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I have been having trouble with this for some time by now. I want a command \relfontsize{<fontstep>}{<spreadstep>} that works exactly like \fontsize{<fontsize>}{<spreadsize>}, except that it works relatively: It multiplies the font size by 1.20^(<fontstep>) and the line spreading by 1.20^(<fontspread>). So what happens is

fontsize    ---> (1.20)^(<fontstep>)   *   oldfontsize
linespread  ---> (1.20)^(<spreadstep>) *   oldlinespread

(here <fontstep> and <spreadstep> are integers, which may take negative values)

I have <fontstep> more or less working (using this other question of mine), but <spreadstep> causes trouble.

(I do not know if this is going to matter, but I am compiling my document using LuaLaTeX.)

\documentclass[10pt]{memoir}

% Commands that allow me to use powers in \dimexpr expressions:
\usepackage{expl3}
\ExplSyntaxOn
\cs_new_eq:NN \fpeval \fp_eval:n
\cs_new_eq:NN \fptodim \fp_to_dim:n 
\ExplSyntaxOff

\makeatletter
\def\getcurrentfontsize{\f@size pt}
\makeatother

\newcommand*\relfontsize[2]{
\fontsize{\dimexpr\fpeval{1.2^(#1)}\dimexpr \getcurrentfontsize\relax}{%
        %please do some magic for me
   }\selectfont%
}

\begin{document}

First paragraph, normal size.

{

\relfontsize{1}{2} Let's increase the font size by 20 percent and the line spreading 
by 20 percent two times (that is, by 44 percent), BOTH numbers relative to the first paragraph.

\relfontsize{1}{1} Let's increase both further by 20 percent compared to the last paragraph

}

Now we're back at the old size.

\end{document}
  • The question is perhaps a bit difficult to explain, so if anything at all does not make sense, don't hesitate to comment, and I shall do my best to explain! :-) – Gaussler Jan 22 '15 at 18:23
  • "times" means "multiplication"... why are you using powers? – Werner Jan 22 '15 at 18:26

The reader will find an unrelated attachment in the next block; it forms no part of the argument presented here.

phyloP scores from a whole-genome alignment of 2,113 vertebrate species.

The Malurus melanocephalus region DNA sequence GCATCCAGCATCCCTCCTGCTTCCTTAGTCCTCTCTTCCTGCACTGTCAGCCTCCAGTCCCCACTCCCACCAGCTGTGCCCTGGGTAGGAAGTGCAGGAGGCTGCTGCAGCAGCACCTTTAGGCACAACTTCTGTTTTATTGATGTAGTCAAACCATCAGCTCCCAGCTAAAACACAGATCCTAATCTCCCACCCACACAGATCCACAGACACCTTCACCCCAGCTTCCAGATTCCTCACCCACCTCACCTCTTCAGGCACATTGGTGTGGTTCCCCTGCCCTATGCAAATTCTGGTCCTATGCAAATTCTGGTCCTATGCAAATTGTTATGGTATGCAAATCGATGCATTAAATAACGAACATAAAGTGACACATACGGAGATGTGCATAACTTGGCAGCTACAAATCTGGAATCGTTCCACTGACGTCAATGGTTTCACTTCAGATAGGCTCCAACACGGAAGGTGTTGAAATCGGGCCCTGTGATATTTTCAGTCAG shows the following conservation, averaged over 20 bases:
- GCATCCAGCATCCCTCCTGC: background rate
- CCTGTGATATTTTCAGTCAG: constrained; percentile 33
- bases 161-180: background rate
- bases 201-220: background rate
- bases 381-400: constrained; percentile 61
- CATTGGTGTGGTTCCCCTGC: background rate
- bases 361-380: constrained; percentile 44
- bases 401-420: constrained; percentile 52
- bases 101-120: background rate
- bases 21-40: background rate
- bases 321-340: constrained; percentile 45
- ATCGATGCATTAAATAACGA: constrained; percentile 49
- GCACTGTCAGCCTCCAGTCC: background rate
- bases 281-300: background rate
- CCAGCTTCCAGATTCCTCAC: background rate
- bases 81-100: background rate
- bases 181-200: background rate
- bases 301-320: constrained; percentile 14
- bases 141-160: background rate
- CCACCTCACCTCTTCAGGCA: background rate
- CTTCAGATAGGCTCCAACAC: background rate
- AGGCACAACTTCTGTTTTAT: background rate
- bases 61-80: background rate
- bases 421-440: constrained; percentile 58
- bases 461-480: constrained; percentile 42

• Yes, I feared that sentence would cause confusion. "Increase x by y n times" means (to me) to change x to x y^n. Because I multiply x by y, and I do it n times. – Gaussler Jan 22 '15 at 18:28
  • I know it's confusing, but I cannot think of another formulation. But feel free to suggest one. – Gaussler Jan 22 '15 at 18:30
  • If you had specified luatex in your earlier powers question it would have been easier, lua has exponentiation:-) – David Carlisle Jan 22 '15 at 18:46
2

Once you set the \fontsize, you need to \selectfont. The following minimal example implements what you're after with the addition of the <baseline> component - stored in \f@baselineskip:

enter image description here

\documentclass[10pt]{memoir}

% Commands that allow me to use powers in \dimexpr expressions:
\usepackage{expl3}
\ExplSyntaxOn
  \cs_new_eq:NN \fpeval \fp_eval:n
\ExplSyntaxOff

\makeatletter
\newcommand{\getcurrentfontsize}{\f@size pt}
\newcommand{\getcurrentbaseline}{\f@baselineskip pt}
\makeatother

\newcommand*\relfontsize[2]{%
  \fontsize
    {\dimexpr\fpeval{1.2^(#1)}\dimexpr\getcurrentfontsize\relax}
    {\dimexpr\fpeval{1.2^(#2)}\dimexpr\getcurrentbaseline\relax}%
  \selectfont%
}

\begin{document}

First paragraph, normal size.

{%
\relfontsize{1}{2} Let's increase the font size by 20 percent and the line spreading 
by 20 percent two times (that is, by 44 percent), BOTH numbers relative to the first paragraph.

\relfontsize{1}{1} Let's increase both further by 20 percent compared to the last paragraph.\par
}

Now we're back at the old size.

\end{document}

Note that it is important to issue a paragraph break (either implicitly via an empty line or explicitly via \par) in order to produce the appropriate baseline skip for the font change. I've used both above.

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